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This ’Niche‘ IoT Sector Is Set to Boom

When U.S. companies reshore, they won’t build factories for humans. They’ll build for the future.
Justin Spittler is a professional investor and the senior editor at RiskHedge, a disruption research firm. His team hunts for under-the-radar “disruptive” companies that are changing the world and making investors rich in the process.
Justin Spittler is a professional investor and the senior editor at RiskHedge, a disruption research firm. His team hunts for under-the-radar “disruptive” companies that are changing the world and making investors rich in the process.


Remember this word…

You will hear it more and more as we near the November elections… and in the years to come.

It means to bring a business that was moved overseas back home to America.

You see, the era of moving U.S. production to China for cheap labor is over.

The U.S. and China have been political rivals for a long time. Now they’re increasingly becoming outright enemies. They have serious disagreements over Taiwan and the Russia-Ukraine war.

In September, the Biden administration blocked certain semiconductor sales to China. Semis are crucial in developing high-tech products like smartphones, electric vehicles, and weaponry.

According to chipmaker Nvidia ( NVDA ), the U.S. government imposed this ban to prevent the chips from being acquired by a “military end user.” In other words… the U.S. doesn’t want China using these chips against it in a war.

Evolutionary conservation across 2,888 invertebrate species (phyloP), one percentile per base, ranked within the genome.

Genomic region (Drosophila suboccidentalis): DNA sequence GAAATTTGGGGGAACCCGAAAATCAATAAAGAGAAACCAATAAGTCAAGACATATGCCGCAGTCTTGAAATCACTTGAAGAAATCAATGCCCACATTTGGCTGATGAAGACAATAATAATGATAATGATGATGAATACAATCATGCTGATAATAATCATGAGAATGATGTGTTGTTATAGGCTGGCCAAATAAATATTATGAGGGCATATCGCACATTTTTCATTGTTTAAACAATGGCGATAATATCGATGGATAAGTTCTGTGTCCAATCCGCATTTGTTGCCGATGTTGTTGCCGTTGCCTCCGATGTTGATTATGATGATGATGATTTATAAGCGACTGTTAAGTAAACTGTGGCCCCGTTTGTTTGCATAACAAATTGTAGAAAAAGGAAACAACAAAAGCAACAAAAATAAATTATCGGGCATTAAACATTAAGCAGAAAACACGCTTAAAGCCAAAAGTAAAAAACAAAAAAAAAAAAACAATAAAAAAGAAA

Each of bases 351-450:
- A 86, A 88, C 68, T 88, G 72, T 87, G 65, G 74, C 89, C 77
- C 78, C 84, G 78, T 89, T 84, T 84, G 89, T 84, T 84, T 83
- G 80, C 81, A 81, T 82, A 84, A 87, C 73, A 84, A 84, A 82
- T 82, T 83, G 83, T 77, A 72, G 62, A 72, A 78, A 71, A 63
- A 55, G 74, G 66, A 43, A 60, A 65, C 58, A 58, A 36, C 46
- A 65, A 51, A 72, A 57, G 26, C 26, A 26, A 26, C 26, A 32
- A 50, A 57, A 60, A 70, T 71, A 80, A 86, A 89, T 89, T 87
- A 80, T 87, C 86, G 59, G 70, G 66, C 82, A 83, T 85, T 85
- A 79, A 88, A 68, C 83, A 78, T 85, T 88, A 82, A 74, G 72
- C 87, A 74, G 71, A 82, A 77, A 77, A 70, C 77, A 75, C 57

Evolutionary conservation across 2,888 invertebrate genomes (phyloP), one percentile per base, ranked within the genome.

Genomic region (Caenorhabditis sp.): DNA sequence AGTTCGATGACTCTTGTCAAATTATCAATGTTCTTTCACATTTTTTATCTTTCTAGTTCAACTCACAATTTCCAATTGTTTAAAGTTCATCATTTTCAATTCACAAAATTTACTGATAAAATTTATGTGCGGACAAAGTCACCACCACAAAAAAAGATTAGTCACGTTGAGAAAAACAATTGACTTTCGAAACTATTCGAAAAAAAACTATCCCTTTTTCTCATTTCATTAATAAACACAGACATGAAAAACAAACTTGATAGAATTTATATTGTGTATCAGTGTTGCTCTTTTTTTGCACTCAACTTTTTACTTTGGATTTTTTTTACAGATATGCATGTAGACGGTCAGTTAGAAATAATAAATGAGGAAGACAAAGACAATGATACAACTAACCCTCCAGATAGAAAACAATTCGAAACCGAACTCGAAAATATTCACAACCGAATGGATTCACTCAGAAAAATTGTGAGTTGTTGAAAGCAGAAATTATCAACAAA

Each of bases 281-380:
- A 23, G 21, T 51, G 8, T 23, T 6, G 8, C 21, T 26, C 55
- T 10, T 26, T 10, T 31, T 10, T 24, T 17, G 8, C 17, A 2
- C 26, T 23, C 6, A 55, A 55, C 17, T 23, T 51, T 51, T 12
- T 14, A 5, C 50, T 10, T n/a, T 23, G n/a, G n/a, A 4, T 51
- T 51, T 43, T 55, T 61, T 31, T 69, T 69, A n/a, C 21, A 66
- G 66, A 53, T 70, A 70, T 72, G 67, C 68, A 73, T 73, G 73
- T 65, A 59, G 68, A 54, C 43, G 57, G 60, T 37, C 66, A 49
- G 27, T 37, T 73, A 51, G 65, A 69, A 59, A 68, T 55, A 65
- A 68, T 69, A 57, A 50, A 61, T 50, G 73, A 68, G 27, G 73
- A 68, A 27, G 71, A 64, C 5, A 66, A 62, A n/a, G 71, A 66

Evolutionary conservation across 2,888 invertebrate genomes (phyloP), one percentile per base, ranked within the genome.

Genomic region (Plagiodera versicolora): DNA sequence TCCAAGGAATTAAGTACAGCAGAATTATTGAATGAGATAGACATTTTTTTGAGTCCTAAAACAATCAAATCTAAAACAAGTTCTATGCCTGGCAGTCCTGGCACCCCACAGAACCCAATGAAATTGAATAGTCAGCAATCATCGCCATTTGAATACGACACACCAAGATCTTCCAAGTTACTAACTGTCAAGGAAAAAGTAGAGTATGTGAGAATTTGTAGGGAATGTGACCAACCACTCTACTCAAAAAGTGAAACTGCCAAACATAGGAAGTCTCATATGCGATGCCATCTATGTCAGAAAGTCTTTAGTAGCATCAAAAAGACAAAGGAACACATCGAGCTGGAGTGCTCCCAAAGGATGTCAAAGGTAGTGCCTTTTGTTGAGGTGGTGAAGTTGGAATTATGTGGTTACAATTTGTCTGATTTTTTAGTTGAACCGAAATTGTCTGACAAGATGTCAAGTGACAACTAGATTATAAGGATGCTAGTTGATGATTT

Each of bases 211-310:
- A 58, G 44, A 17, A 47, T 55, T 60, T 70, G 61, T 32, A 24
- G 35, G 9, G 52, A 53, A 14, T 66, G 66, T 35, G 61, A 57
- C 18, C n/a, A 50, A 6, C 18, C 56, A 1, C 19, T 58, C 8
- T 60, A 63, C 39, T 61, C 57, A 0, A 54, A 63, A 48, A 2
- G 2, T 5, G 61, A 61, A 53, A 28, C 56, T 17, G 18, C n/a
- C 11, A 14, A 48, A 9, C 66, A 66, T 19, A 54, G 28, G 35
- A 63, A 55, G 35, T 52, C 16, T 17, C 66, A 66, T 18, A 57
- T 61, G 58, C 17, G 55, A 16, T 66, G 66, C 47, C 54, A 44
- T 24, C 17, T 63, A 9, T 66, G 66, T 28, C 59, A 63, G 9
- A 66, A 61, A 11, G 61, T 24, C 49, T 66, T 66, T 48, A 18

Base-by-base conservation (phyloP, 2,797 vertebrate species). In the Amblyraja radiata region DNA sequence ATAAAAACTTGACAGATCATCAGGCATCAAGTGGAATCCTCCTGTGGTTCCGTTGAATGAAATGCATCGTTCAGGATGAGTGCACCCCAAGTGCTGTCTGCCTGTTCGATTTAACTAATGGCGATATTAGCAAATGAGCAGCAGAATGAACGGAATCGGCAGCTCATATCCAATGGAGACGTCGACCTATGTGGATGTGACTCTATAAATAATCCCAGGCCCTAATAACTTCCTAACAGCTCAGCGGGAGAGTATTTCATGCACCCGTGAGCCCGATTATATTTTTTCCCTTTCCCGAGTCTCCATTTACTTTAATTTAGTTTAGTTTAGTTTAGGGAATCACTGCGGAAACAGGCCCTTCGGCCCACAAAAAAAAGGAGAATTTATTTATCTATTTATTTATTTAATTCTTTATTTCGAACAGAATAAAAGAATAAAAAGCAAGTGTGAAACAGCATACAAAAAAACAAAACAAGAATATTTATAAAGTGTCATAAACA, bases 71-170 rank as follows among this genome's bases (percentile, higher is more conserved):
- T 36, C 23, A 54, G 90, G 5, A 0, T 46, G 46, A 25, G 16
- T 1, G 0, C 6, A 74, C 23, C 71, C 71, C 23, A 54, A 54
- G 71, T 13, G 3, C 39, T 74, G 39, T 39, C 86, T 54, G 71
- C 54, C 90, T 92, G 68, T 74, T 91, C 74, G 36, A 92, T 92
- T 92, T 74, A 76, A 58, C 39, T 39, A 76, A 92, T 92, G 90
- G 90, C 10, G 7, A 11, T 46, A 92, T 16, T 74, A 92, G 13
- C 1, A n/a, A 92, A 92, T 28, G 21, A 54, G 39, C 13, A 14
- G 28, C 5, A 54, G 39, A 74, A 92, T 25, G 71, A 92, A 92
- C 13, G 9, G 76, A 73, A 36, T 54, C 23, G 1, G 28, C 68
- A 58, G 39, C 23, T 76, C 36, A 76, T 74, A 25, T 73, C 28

Actions like this are risky because many important U.S. firms manufacture in China. There’s Apple, IBM and Cisco to name a few…

China could retaliate—and its first targets will be American manufacturers. China could impose extra taxes on them, take away licenses and even seize their assets.

U.S. companies could lose billions in the blink of an eye.

The only solution is to move production home where it’s safe.

Reshoring is a megatrend in the making… and I found a little-known niche way to profit from it…

A recent survey showed 83% of U.S. manufacturers are planning to reshore.

They know their factories abroad are no longer safe. But bringing all that manufacturing home will be challenging.

The U.S. government is helping with cash. Last month, it announced a $50 billion bill to bring home chip manufacturing.

And Biden announced a second reshoring plan. He calls it “Buy American.” Any goods the government buys must be 75% made in America. Office supplies, computers, air conditioning… The government spends billions of dollars on these. It’s a huge incentive for companies to manufacture in the U.S.

To further support the effort, Missouri and Kansas are offering tax breaks to support reshoring to their states.

The stage is set for reshoring to kick into high gear…

One niche industry stands to profit the most from reshoring…

How do you imagine manufacturing?

If it’s long assembly lines of workers, that era is gone. Machines rule the factory floors now…